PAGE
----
CHALLENGE 2 WRITE A FAQ POST

Challenge: Create Content That Answers a FAQ

This is the 2nd Challenge of our 7 Days to Getting Your Blogging Groove Back Challenge that we kicked off a couple of episodes ago.

To recap – every day for the next week I’m going to suggest a particular style of blog post for you to create. My challenge is to create and publish that content – to join our ProBlogger Challenge Group on Facebook and to share your post on this thread and to check out the other posts others are submitting.

In Today’s Episode Challenge: Create Content That Answers a FAQ

Listen to this episode above in the player or here on iTunes (look for episode PB139).

Some of my most popular blog posts have been in response to reader questions. If one reader is asking a question, it is likely that many readers have the same question.

How to Find a Question to Answer

  • Ask your readers
  • Check your comments and email
  • Check other blogs and forums
  • Go to question sites like Quora
  • Find and talk to a beginner in your niche
  • Answer a question of your own
  • Think back and answer a question you once had

Today’s Challenge

  • Write and publish a FAQ post
  • Head to the FB group (search for ProBlogger Challenge Group on FB) and share your link on this thread. Share the link. Only new posts please.
  • Take a few minutes to check out, like, comment on and share other people’s lists.

Further Resources on Creating Content That Answers a FAQ

Update: Here are the rest of the Challenges in the Blogging Groove Series

Full Transcript Expand to view full transcript Compress to smaller transcript view

Hi there, this is Darren from ProBlogger. Today, I want to issue you with a challenge to create a frequently asked question post for your blog. This is day two or the second challenge in our seven days to get your blogging groove back challenge that we kicked off a couple of episodes ago.

To recap, everyday for the next week I’m suggesting a particular style of blog post for you to create. The challenge is to create and publish that post on your blog and then to join our Facebook group which is called the ProBlogger Challenge Group over on Facebook and to share the post that you created and to check out the post that others are submitting as well.

Yesterday, I asked you to create a list post and it’s fantastic to see all of those list posts being submitted to the group. I’m reading every one that I possibly can and there’s been some great posts submitted. Today, I want to challenge you to write a post that is an answer to a frequently asked question.

In today’s podcast, it will just take ten or so minutes. I’m going to tell you why I think this is a great post and give you a few tips on how to work out what question to answer. You can check out today’s show notes with all the details of the challenge as well as some further reading that I’ve got for you today over at problogger.com/podcast/139.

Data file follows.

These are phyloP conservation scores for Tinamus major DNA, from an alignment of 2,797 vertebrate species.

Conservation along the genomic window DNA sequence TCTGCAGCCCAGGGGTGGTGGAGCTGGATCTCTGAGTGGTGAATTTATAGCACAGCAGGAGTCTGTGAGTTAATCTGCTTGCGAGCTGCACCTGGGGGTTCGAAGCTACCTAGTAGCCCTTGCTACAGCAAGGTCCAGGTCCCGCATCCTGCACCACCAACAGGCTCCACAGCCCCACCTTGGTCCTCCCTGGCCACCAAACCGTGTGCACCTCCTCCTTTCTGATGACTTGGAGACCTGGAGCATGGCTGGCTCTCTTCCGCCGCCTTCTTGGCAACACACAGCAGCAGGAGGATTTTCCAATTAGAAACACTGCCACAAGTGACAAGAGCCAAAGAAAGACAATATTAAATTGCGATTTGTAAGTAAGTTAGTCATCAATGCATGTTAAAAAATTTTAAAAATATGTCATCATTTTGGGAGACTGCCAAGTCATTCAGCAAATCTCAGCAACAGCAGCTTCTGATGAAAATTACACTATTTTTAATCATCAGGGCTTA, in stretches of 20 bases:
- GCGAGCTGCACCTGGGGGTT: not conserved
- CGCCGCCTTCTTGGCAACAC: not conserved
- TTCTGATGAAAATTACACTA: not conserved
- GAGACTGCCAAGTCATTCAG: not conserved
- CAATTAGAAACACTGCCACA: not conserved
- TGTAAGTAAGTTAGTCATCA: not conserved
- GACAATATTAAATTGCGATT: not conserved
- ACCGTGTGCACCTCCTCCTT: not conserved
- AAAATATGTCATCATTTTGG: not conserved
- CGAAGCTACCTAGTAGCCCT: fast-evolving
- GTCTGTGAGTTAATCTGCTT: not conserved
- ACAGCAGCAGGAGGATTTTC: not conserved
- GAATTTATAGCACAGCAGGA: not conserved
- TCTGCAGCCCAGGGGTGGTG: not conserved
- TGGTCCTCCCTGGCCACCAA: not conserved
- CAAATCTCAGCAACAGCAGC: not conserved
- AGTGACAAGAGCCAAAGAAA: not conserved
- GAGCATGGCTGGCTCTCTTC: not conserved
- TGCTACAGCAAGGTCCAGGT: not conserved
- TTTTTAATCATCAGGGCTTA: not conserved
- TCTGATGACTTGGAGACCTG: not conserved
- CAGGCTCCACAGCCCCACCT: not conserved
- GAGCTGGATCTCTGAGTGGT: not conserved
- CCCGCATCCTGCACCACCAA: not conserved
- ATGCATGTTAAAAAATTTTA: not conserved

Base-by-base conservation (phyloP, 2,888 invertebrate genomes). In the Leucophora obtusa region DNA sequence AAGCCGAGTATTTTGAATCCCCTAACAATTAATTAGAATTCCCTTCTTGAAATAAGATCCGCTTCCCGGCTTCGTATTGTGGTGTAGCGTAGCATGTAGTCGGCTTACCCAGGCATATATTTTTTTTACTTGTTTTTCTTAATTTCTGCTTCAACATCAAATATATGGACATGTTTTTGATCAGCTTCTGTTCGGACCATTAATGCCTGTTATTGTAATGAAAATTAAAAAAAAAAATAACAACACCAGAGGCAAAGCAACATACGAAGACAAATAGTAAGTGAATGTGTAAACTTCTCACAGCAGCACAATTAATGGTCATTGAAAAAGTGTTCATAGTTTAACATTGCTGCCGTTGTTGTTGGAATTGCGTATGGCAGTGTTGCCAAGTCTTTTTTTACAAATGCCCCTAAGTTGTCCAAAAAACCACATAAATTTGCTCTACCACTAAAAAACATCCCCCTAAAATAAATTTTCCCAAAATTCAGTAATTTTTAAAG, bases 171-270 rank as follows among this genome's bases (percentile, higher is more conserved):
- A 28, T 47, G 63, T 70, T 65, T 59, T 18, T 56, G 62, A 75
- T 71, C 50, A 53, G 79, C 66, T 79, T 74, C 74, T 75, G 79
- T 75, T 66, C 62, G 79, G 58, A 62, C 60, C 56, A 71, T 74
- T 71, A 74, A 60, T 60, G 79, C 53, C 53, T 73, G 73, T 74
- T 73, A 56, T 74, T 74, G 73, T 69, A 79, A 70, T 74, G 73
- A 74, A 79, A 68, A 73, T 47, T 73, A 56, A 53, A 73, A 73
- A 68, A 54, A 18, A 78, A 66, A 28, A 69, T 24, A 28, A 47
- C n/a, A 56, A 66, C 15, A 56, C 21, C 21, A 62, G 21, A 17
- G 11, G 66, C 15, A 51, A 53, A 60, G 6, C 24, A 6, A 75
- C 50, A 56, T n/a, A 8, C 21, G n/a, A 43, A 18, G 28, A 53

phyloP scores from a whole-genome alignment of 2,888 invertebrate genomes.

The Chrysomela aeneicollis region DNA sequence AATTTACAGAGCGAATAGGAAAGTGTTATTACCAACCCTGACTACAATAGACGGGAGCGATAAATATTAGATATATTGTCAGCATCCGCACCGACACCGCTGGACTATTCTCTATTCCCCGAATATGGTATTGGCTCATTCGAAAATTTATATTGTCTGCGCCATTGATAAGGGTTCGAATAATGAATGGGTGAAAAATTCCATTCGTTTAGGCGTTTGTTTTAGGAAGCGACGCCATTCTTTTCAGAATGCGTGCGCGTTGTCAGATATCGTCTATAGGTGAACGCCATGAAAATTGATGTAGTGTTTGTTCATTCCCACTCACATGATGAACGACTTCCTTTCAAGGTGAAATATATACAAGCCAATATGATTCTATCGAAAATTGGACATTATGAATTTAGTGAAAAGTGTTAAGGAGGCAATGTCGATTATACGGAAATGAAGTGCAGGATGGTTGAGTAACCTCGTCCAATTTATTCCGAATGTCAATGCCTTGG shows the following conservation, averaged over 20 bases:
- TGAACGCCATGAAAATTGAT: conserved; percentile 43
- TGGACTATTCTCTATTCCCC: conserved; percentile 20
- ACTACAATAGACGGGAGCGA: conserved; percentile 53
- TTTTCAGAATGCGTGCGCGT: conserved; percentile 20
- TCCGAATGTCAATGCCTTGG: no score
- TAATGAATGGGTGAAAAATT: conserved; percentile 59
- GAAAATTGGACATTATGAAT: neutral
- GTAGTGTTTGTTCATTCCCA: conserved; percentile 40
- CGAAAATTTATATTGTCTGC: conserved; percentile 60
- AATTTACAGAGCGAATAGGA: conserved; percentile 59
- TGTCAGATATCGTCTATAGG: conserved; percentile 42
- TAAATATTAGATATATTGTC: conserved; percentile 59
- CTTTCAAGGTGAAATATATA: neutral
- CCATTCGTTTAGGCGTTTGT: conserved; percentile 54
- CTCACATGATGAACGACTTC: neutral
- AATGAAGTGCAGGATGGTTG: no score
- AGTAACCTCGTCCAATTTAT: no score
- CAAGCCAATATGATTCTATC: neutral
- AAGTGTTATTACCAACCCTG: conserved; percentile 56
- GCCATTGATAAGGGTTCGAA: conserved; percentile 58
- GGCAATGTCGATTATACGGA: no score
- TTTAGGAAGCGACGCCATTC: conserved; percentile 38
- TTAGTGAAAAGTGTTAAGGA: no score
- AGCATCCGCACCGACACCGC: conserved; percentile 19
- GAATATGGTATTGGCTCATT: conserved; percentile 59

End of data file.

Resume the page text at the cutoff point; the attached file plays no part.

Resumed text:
Let’s get to the challenge. One of the easiest ways to find something to blog about that connects with your readers, that actually brings about change in their life is to answer their questions, particularly questions that more than one of your readers is asking. Even in the first few months of my blogging, I remember getting a few comments and a few emails from readers asking for more information on something that I’ve written or asking for my opinion or insight on the topics that I’ve been covering in the blog. Sometimes, their questions were quite to the point and bite-sized that I could answer in a sentence or two, and sometimes they’re more open-ended. Sometimes there were very beginner type questions and sometimes there were more advanced.

When I first started getting these types of questions, I would attempt to answer those questions in the medium that they were asked. If it came in as a blog comment, I would reply to that via comment. If it came in via email, I would send an email back. I very quickly realized that I was being asked the same types of questions over and over again. The answers that I was giving to my readers one on one as I respond to a comment or via email might be relevant for a wider audience.

I decided as a result of this amazing realization that we all have overtime that maybe I should be replying in a public way and make use of those answers and turn them into blog posts. That’s what I began to do. For a while there, I had a folder on my computer’s desktop called Reader’s Questions that I put text files in with the reader’s questions. I began to take note of the questions I was getting over and over again.